Brown's combination of the personal and the professional parts of his life are told well in his book. He writes about science so well that even a science-dolt like me could understand MOST of what he writes about. That's a success in itself. It's a good read, not too long and not too heavy. Enjoy.
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Format: Paperback Verified Purchase
Well, the title is deliberately provocative, and isn't going to enamour the book to stick-in-the-muds who still think there should be nine planets (there are rational numbers other than eight, but nine isn't one of them). Part of me thinks that's a shame, because this is a wonderful tale, a delightfully told autobiography interleaving Mike Brown's professional and personal life, with the emphasis on the former but the latter being interesting and moving too. I loved his scientific and statistical approach to fatherhood - a refreshingly different approach.

It's a shame that the decision to correct the 1930 classification of Pluto as the ninth planet has created publicity of the wrong sort, all focussed on Pluto rather than on the rich story that the discoveries have shown of the complexity and variety of the Solar System which is hidden by the old schoolbook nine-planet model.

The book's core story of planet-hunting and the successes in finding trans-Neptunian objects both big and small, is well told, and is entertaining, funny and informative as well as emotional too: it's a personal account and so one needs to be prepared to read it with that in mind and question objectivity when it comes to the contention surrounding Haumea in particular, but Mike Brown seems to have gone out of his way to seem be initially accepting and then open-minded about the role of the alternate discoverers, when the evidence and the failure of the Spaniards to be equally open leaves me at any rate in little doubt that it is Brown's team that deserve the credit that has at least partially come with the naming of 2003 EL61 as Haumea.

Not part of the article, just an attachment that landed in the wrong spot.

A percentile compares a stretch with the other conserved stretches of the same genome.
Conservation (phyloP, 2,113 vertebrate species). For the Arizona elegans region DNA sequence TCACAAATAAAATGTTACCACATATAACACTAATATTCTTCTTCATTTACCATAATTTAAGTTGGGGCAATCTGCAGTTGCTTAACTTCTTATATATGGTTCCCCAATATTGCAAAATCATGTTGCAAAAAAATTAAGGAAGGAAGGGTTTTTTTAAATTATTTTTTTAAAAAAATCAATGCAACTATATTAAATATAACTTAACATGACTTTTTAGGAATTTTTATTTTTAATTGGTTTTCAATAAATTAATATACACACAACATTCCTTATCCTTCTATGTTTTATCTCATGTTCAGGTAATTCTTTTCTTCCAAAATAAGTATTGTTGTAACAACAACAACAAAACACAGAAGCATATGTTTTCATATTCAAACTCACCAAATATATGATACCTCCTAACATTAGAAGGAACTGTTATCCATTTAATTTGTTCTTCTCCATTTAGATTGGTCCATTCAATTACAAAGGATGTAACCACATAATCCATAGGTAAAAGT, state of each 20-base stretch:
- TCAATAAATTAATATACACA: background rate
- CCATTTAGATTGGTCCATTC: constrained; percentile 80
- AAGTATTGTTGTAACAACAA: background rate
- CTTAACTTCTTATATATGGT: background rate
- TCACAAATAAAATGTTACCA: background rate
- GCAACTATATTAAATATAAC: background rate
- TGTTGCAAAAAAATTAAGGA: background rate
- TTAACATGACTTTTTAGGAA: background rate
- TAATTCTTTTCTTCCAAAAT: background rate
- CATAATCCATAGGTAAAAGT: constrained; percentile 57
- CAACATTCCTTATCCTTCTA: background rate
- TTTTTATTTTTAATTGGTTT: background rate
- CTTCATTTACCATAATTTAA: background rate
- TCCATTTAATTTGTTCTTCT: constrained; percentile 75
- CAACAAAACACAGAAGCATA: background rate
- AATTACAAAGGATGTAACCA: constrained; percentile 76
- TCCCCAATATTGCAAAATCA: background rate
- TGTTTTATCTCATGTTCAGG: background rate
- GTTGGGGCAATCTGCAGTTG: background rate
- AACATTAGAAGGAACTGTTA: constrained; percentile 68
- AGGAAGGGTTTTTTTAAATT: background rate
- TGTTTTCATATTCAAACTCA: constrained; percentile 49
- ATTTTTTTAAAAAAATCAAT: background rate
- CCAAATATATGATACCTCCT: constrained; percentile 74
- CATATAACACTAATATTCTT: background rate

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This really is a good book - please do not be put off by the terrible, rather immature title as I nearly was. If you are at all interested in the life of experimental science of astronomy today then this is very much the book for you. It rather brings up to date the account given in the first chapters of Fred Hoyle's 'the black cloud' - only this time it's real life not fiction. This account centres on the discovery in recent years by Mike Brown and his team of the large Kuiper Belt objects - in particular Eris, which is slightly larger than Pluto and in a previous era would undoubtedly been hailed as the fabled tenth planet. It details the tremendous amount of hard work involved and alongside this, Mike's love life, his marriage and birth of his daughter. An intriguing account is given of an attempt (by a very cunning subterfuge) of a foreign astronomer to steal and claim for himself one of Mike's discoveries. This well illustrates the perennial problem in science of getting results published without them being stolen by someone else - which must nearly always involve a certain amount of initial secrecy. In respect of this he also mentions the case of Bell-Burnett who is often regarded as having her contribution to the discovery of Pulsars rather underplayed by her supervisor. The last chapter is a account of the demotion of Pluto (and hence Eris) to the status of dwarf planets by the IAU - a move strongly supported (with very full and drawn out reasons) by the author despite the fact that the decision is not to his advantage.
Overall this really is very interestingly written with the personal nicely intermingled with the practical and the description of astronomical practices at just the right level for a layman to the subject. I wish there had been more of it. Good luck in the future Mike!